Additional counselor makes an impact in Esko
The additional counselor was hired to address the needs of students reporting higher levels of concern and anxiety.
The Esko School District added an additional counseling position this year, which has allowed counselors to reach out and provide support to more students than they could in the past.
Superintendent Aaron Fischer said the district has seen, throughout the COVID-19 pandemic, an increased number of students reporting levels of concern and anxiety.
“This provides us an opportunity to try and meet those needs for our students, working in conjunction of course with our families,” he told the school board at its meeting Monday, Nov. 22.
Fischer has been hearing anecdotal evidence from parents and teachers about the positive impact of the new position.
High school Principal Greg Hexum said officials have been able to gather data from students to do proactive things in the classroom.
Carlton County schools wait for guidance on COVID-19 vaccine mandate School leaders in Cloquet, Carlton, Barnum, Esko, Wrenshall and Moose Lake do not currently require a coronavirus vaccine for either students or staff.
“This is a time where we need it more than ever,” he said. “What I got back was really, really interesting on the kinds of things we’ve been able to do, because we have had that person.”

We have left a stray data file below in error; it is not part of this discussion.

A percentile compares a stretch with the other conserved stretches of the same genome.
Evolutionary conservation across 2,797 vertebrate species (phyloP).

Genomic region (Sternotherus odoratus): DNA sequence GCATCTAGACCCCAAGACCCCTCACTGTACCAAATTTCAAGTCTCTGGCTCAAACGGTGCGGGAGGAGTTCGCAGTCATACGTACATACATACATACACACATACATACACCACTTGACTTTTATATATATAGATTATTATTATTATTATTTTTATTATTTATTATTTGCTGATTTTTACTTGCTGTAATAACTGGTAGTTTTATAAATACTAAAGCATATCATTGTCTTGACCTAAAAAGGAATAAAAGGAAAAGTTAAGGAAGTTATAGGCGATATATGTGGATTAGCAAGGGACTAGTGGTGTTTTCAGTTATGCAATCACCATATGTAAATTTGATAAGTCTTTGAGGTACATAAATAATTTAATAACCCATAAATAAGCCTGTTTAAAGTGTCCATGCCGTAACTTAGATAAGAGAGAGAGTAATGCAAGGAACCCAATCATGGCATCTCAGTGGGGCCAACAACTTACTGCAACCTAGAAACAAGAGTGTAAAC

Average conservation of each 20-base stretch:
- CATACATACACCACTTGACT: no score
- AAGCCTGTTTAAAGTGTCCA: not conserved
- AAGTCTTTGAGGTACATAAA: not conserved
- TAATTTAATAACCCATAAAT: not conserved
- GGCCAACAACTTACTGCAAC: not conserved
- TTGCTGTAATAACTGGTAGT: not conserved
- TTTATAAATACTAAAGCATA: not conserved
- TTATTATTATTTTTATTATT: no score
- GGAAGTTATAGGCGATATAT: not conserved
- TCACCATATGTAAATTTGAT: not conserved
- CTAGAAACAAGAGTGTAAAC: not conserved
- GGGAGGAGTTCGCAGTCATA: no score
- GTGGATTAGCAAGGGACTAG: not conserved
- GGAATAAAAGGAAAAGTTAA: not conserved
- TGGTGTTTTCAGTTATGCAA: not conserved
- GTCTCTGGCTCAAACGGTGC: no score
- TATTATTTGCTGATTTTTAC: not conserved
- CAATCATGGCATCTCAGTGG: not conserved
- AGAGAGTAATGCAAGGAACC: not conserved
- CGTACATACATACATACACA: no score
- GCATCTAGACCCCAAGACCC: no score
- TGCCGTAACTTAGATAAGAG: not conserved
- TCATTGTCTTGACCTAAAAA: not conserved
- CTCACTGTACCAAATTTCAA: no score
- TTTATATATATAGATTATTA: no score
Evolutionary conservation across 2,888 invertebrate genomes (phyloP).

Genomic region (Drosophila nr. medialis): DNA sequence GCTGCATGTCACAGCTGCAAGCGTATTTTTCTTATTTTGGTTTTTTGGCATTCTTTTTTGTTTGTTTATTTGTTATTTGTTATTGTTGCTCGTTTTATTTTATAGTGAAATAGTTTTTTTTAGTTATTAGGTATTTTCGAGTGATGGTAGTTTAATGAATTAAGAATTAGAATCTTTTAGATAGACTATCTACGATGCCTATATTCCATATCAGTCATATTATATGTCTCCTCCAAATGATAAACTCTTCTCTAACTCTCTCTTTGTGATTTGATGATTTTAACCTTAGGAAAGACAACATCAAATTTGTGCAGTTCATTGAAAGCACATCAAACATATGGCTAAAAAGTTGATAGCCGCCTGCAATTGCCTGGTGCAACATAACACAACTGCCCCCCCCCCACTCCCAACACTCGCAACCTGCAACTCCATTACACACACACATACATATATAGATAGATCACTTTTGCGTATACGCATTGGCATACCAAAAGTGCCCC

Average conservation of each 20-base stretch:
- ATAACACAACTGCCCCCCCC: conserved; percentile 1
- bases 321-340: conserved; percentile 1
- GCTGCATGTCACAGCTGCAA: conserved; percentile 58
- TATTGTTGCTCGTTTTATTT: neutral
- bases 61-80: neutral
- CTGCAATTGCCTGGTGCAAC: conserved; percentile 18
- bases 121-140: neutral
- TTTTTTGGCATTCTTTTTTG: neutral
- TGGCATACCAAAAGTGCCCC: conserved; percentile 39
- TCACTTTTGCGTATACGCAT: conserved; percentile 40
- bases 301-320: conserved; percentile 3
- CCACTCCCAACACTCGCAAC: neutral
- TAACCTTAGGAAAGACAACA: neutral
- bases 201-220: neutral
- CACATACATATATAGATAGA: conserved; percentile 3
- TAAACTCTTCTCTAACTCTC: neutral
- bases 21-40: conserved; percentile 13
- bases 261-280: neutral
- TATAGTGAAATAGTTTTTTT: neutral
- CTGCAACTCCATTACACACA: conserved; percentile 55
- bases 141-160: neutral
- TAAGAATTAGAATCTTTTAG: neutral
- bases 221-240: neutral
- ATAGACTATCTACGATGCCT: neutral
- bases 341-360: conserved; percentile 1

The focus for the new position has centered around the well being of Esko’s grade 6-8 students, as their data has shown the need is higher than it has ever been.
Since Esko does not have a middle school, Hexum said students tend to have a big change right at seventh grade as they go into high school, or as the district calls it “high school lite.”
“Most of the students in the state of Minnesota go to a middle school. For us, it is this pretty hard transition,” he said.
As the district gets information on each student's needs, whether it be emotional or academic well being, officials then pair that with what the teachers are seeing to develop a plan for the student.
“The individual check-ins, the group interventions, the collaboration with all the important people in those kids' lives, the teachers, the adults, the parents, etc. has been really impactful,” Hexum said.
Educators have been very pleased with the impact the new position has made so far and are impressed with the number of students they have been able to help.
The position was created with the use of COVID-19 relief funds, but Hexum is planning to apply for grant money to make sure the position is secure for the future.
This story was updated at 6:38 p.m. Nov. 24 with the correct date of the meeting. It was originally posted at 5 p.m. Nov. 24. The Pine Journal regrets the error.